Final questions to Andrew Scheer, Tony Clement, Jason Kenny, Stephen Harper, etc: Instead of Omar Khadr, if it was your son in this situation, what would you have said and done? How would you have liked Canadians to respond?

Desmond Sequeira is a St. Catharines/Niagara, Ontario resident, a retired Multi-Faith Chaplain for the Government of Ontario and, formerly, a Jesuit missionary in Guyana, South America. He remains a member of the Unitarian Congregation of Niagara andserves as the coordinator of its Social Action Team. “My consuming concern, he says, is Systemic Social Justice, local, national and international.”

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 “A politician thinks of the next election. A leader thinks of the next generation.” – Bernie Sanders


3 responses to “Government of Canada has done right thing by Omar Khadr

  1. Linda McKellar

    There are a few points in this article with which I agree. The US has no business killing foreign nationals in places like Iraq and Afghanistan on flimsy pretexts. They have been invaders and have killed hundreds of thousands of innocents for many decades and continue to do so creating the very terrorists they fight. They also employed torture against the rules of the Geneva Convention. The practice of recruiting child soldiers is also a travesty. That’s where my agreement ends.

    I do disagree with such a huge payout.

    Let’s do some comparisons. In 1959 Steven Truscott, then FOURTEEN years old, being the last person known to see a young murder victim (Lynne Harper) alive, was tried and condemned on no valid evidence whatsoever and, although the jury recommended mercy, the judge sentenced him to DEATH BY HANGING. Fortunately for him, the death penalty was subsequently outlawed and the sentence commuted to LIFE IN PRISON. In 1967, new forensic evidence was found which could clear him of guilt but the Supreme Court voted 8 to 1 against a new trial and he remained in jail. Five decades later the verdict was overturned in 2007 based on forensic evidence and finally, when Truscott was in his 60’s, he was granted 6.5 million dollars and he was INNOCENT. This man had to live under an assumed name and still bears the censure of many and the psychological scars suffered from his unjust prosecution. Accused child murderers are not treated well. The same can be said of Guy Paul Morin accused of murder in 1984 (who received 1.25 million for being INNOCENT) and David Milgaard in 1969. The point is, they did nothing wrong. Where was our government for them? It seems that someone who suffered for five decades deserves proportionate compensation.

    Of course Khadr was brainwashed but brainwashed children can and have killed on the battlefield and continue to do so. He was also undoubtedly tortured but what compensation has the US offered and what consequences have his torturers paid for breaking the Geneva Convention, including the politicians at the top of the food chain who allowed it? Why were they not tried for their crimes? Is Canada paying for the crimes of others in addition to our own?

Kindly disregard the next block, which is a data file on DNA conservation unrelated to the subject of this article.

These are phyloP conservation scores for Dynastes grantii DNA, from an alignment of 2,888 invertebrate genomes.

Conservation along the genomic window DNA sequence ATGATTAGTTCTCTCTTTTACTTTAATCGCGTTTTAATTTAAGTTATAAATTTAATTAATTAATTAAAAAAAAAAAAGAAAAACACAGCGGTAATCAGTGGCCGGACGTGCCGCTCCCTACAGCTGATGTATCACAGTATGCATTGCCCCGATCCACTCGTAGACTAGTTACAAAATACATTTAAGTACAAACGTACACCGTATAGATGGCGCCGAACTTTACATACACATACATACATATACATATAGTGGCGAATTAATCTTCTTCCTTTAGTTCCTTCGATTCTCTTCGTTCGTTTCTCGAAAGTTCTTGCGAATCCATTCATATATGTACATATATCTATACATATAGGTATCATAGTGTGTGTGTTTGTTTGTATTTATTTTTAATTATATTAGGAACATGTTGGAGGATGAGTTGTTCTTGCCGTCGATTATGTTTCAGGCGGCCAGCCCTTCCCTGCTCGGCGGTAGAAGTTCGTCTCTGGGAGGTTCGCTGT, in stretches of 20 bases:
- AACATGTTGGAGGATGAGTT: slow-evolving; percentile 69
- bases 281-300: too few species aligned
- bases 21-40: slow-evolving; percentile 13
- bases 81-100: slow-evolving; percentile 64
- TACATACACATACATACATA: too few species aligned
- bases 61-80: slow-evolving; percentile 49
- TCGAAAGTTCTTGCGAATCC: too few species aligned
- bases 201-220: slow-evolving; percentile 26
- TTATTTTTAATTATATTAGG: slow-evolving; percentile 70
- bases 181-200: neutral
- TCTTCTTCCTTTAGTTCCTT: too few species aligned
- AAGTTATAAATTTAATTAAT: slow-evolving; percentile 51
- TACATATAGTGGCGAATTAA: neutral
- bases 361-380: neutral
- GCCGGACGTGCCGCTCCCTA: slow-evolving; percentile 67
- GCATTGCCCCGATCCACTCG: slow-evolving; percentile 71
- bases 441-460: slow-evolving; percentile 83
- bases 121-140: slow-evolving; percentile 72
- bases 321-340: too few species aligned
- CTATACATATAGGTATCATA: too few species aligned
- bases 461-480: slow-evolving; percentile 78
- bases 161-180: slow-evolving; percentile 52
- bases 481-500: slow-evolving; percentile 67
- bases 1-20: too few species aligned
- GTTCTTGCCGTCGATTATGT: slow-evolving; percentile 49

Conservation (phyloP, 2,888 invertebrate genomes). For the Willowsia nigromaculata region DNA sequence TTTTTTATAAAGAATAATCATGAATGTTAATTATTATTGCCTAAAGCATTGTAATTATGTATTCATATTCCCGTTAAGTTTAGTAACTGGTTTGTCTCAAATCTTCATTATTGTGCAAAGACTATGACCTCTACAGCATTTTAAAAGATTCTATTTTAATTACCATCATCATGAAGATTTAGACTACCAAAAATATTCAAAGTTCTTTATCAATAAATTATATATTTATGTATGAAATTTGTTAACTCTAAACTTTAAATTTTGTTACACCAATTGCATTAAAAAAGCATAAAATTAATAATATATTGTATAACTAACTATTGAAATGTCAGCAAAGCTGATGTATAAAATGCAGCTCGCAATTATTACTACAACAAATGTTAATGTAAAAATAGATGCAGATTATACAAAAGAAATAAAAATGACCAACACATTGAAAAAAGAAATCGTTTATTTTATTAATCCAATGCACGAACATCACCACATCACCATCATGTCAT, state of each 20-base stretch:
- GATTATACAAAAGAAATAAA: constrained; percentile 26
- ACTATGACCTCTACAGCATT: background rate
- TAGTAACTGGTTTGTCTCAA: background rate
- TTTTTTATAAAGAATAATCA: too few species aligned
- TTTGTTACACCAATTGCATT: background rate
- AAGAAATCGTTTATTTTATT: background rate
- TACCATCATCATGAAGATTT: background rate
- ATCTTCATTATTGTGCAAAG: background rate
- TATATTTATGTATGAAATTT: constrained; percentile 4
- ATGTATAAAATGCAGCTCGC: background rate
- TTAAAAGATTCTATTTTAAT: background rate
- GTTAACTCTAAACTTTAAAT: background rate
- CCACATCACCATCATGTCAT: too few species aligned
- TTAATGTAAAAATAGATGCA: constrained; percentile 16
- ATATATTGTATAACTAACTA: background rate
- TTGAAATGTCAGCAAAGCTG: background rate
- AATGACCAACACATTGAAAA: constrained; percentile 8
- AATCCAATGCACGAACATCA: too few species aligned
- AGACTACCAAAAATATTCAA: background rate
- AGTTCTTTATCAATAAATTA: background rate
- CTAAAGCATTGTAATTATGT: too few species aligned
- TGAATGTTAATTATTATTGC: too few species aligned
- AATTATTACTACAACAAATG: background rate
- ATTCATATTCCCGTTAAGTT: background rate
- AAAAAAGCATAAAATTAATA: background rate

Bringing him back to Canada to serve his sentence would have been reasonable and was not done but, at the same time, his repulsive family went on national TV calling Canada and Canadians every disgusting, pejorative term they could lay their hands on while still claiming their rights as Canadian citizens. If they hated Canada so much, why did they not relinquish their citizenship and accept the consequences? They used us and our good will, playing us for suckers. An apology for not bringing him home perhaps, but $10 million? That is obscenely disproportionate when compared to the cases mentioned above.

    “If it was my son in that situation”, he would not have been brainwashed to be a bomb maker and sent to a war in the first place so that comparison…”What would you do if that was your son?”…is a false equivalent. Compare apples to apples not apples to oranges. Whether Omar was brainwashed or not, he was still somewhere he should not have been. When the s*** hit the fan, he suddenly wanted to take full advantage of his citizenship. I hope he is reformed and has a future but he does not deserve such a ridiculous sum.


  2. Linda McKellar

    As an afterthought, how about our aboriginal population? They were (and are) treated badly and have been for a longer period of time. We took their continent and left them with garbage real estate. We took children (far younger than Khadr) from their families and put them into distant residential schools where they suffered physical and mental abuse and even death in some cases. We committed cultural genocide against them and left many of them broken and resorting to drugs, alcohol and lives of desperation. That is worse and of longer duration than Khadr’s trails and tribulations and they did nothing to deserve it. Should we give every one of them 10 million? Sounds reasonable to me.


  3. Desmond Sequeira

    Thank you to Linda McKellar for her very thoughtful comments. I actually agree with her. We/our Government have basically committed crimes against Truscott, Morin , Milgaard, others and against our Indigenous Peoples that are unforgivable unless we provide, as she says, “proportionate compensation”. In none of those cases is our compensation to date remotely proportionate. With regard to our Indigenous peoples, our abhorrent abuse has been ongoing for about five hundred years.

    In my opinion, Omar Khadr’s compensation was also inadequate.

    All of us, Canadians, need to get cracking on providing the “proportionate compensation” Linda McKellar so rightly advocates.

    Desmond Sequeira
    PS: Sorry, I have did not respond earlier, I only just noticed the responses above.